Indeed, Mannone is well equipped for the rigours of the outfield – a fact that might keep some of the club's midfield contingent on their toes.

"I've seen so many players in six years there," he adds. "I met the whole team from (Robert) Pires, (Dennis) Bergkamp, Thierry (Henry), everybody knows what a great team that was.

"That team has moved on but they still have young talents, you can learn a lot from them.

"My old boss Wenger wanted me to play outfield, sometimes I even train outfield to improve a little bit. I always liked to play outfield as well.

"It was different – different country, different culture. I didn't speak so much English and it's been tough, but at the same time it's a new experience."

Mannone insists, though, he'll be keeping the gloves on.

After signing a new long-term deal at the Emirates in January, Mannone set about the sizeable task of trying to dislodge Manuel Almunia and Lukasz Fabianski as the top two stoppers.

He's been unable to achieve that so far, but he hopes his time on the east coast will help him acquire the cunning to be a top-flight

custodian in his own right.

A similar loan spell at Barnsley in 2006 perhaps came too soon for the youngster, who admits he is still a 'baby' in keeper terms.

Off-the-field, a move away from friends and family in cultured Italy to the perhaps more agricultural isles of Great Britain ensured he grew up fast.

And he's grateful to have been handed that chance. Had he not, he may not have been living the dream today.

A certain ingredient has helped him through the journey, although it's not the stereotypical trait of 'craziness' that is usually attributed to keepers.

"I learn a lot in myself, I have grown," he sayss, proudly. "I couldn't wait to learn another culture, football – it's been great.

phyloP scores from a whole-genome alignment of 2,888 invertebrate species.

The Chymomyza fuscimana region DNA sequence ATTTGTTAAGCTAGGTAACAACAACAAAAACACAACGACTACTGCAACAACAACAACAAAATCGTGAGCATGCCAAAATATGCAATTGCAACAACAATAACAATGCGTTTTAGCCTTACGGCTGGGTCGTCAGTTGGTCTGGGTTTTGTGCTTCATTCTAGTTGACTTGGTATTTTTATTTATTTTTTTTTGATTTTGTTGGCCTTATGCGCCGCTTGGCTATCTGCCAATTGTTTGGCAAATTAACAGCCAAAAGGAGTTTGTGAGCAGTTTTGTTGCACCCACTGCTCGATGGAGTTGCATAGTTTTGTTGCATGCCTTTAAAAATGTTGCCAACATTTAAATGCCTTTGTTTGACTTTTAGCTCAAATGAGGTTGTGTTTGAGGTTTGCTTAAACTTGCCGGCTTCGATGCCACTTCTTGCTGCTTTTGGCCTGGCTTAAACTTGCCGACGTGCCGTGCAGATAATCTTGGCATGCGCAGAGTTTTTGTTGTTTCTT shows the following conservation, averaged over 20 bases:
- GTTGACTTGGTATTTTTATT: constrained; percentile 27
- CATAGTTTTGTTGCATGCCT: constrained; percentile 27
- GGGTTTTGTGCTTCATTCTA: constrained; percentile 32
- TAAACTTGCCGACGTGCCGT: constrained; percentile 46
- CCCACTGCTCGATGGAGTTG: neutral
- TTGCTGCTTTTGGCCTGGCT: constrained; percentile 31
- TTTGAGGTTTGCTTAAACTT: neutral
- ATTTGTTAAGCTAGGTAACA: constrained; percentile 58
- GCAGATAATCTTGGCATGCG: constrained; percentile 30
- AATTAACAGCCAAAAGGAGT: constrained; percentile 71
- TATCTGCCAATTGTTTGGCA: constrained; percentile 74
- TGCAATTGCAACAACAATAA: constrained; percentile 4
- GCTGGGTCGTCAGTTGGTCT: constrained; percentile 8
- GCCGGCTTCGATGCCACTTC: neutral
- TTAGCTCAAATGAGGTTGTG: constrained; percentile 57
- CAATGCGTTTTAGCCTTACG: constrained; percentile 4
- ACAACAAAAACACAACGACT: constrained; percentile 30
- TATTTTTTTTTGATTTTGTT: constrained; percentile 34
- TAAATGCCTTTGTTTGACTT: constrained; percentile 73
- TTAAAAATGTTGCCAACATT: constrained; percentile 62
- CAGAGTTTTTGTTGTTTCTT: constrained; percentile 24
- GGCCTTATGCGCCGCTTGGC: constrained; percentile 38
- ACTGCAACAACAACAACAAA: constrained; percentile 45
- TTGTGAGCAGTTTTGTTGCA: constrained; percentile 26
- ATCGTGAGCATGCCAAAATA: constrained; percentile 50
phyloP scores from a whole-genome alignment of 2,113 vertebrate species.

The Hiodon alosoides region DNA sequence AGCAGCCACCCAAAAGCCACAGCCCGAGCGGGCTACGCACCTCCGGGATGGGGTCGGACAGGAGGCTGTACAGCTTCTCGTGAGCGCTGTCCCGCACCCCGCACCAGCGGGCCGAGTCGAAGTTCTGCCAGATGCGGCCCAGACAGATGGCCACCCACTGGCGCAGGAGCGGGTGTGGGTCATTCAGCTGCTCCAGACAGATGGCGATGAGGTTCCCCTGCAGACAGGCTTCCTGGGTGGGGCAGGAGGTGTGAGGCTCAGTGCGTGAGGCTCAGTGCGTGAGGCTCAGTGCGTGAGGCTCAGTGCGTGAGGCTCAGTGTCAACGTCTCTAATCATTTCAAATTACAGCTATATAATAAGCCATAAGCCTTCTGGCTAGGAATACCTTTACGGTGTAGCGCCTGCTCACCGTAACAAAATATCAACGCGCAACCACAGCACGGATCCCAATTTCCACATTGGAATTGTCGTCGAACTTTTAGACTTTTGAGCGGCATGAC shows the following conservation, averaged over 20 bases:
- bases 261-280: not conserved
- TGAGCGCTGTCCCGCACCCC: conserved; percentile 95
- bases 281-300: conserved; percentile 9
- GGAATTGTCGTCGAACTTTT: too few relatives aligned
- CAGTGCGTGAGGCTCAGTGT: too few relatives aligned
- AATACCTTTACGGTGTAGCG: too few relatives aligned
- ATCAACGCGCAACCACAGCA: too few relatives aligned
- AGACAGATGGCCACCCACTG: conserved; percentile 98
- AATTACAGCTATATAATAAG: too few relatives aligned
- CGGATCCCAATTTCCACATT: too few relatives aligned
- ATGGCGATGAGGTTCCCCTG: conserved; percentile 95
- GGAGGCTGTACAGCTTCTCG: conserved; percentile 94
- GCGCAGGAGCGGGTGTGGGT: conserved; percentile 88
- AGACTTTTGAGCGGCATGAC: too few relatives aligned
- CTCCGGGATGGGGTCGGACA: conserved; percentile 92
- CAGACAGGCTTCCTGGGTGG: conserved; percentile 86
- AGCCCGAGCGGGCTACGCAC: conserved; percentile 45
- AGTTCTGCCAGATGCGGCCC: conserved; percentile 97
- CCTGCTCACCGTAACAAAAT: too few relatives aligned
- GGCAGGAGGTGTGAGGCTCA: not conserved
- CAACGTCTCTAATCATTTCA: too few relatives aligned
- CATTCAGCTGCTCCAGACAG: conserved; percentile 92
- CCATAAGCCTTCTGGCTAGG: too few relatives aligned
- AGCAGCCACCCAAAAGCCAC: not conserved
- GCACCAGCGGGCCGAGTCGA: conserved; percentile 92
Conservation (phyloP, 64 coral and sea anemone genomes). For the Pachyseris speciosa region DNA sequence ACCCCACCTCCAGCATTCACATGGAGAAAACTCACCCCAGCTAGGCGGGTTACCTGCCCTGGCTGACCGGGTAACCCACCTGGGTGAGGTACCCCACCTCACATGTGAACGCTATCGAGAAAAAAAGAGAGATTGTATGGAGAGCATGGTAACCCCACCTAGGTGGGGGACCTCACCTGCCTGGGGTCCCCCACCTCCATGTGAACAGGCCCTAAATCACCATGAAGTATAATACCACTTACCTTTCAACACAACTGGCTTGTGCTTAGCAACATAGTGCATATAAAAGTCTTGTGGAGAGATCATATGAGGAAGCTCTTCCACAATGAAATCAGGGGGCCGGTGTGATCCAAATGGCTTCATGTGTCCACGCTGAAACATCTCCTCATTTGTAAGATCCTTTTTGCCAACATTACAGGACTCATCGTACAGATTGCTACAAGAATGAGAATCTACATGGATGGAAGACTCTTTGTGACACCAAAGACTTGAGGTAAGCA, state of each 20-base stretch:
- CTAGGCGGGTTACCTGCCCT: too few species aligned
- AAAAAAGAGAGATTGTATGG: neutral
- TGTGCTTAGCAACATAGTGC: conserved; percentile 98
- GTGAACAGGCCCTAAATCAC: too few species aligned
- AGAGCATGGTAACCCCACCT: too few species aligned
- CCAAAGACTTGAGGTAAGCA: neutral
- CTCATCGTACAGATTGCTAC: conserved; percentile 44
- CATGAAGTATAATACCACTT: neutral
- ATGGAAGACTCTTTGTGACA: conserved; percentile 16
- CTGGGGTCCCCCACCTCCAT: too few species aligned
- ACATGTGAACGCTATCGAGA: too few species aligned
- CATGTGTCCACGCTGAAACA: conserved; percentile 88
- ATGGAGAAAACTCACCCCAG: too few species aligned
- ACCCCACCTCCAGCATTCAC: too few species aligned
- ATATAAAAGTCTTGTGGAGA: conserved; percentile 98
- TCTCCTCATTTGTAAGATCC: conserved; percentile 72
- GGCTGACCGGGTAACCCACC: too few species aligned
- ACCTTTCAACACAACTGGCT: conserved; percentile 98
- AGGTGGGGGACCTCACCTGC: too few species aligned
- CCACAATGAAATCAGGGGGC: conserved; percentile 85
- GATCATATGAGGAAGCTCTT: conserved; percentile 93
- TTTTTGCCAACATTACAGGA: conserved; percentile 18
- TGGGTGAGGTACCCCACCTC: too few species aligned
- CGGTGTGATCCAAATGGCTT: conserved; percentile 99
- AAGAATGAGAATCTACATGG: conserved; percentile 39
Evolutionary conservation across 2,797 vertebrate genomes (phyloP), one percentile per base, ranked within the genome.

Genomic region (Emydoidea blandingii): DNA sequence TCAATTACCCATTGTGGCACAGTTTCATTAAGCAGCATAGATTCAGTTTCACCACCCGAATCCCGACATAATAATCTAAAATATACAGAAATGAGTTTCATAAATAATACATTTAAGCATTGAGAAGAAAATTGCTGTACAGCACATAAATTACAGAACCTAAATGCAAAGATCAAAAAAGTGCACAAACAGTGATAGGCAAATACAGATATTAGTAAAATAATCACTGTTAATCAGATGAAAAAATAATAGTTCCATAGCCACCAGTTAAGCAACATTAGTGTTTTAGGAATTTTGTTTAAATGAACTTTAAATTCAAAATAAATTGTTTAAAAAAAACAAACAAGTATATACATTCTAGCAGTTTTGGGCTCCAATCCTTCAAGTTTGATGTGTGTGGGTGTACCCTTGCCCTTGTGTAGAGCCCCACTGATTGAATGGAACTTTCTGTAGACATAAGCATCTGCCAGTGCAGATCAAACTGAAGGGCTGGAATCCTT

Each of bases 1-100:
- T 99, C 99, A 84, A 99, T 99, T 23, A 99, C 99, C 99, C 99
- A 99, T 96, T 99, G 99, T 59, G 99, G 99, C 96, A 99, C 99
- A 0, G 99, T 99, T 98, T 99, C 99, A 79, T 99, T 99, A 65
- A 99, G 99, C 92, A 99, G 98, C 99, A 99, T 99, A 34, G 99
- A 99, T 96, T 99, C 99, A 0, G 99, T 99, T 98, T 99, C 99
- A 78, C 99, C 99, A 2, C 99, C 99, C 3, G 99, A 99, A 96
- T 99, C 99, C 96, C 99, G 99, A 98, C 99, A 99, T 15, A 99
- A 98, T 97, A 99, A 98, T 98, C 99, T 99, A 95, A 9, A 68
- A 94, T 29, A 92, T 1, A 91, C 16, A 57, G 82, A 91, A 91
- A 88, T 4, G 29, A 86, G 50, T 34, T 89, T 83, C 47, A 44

"Of course, you grow up quicker. You need to because even in Italy they are starting to think 'we need to put players in the first time younger'.

"In England it has always been like that. As you can see, every club is trying to push their young players and give a chance to them. This is what I love of England.

"I played only one game outfield when I was five. I changed my mind and asked my dad if he could ask my manager to put me in goal. From that time I never came out of the sticks.

"You say 'we are crazy'. I'd say, 'we are just strange'. We have character, and you need to have that. It's a tough position – you can be the hero, the blame. At the same point, you could have the best day of your life.

"If you're not strong enough then you need a bit of personality to play in goal. I'm not saying you don't need it in other positions, but especially the goalkeeper needs it.

"It looks like a long time and at times I am impatient. I'm a baby

still for a goalkeeper, it's a young age but I want to be playing until I'm old."

To have a long and happy life in football, Mannone knows more matches are the starting point. He's at Hull until January but admitted to being open to extending his spell under Pearson's stewardship.

If Mannone does return to Arsenal in the new year, his parent club can be assured that connections between the two will have undergone a thaw, thanks entirely to their stopper.

"The main thing for me is to play and get experience. I'm delighted to

help the team. It's perfect. I'm really focused on week by week.

"I don't know what will happen. If the club is happy, and I'm happy, then we'll sit down and make a decision."

Richie Myler.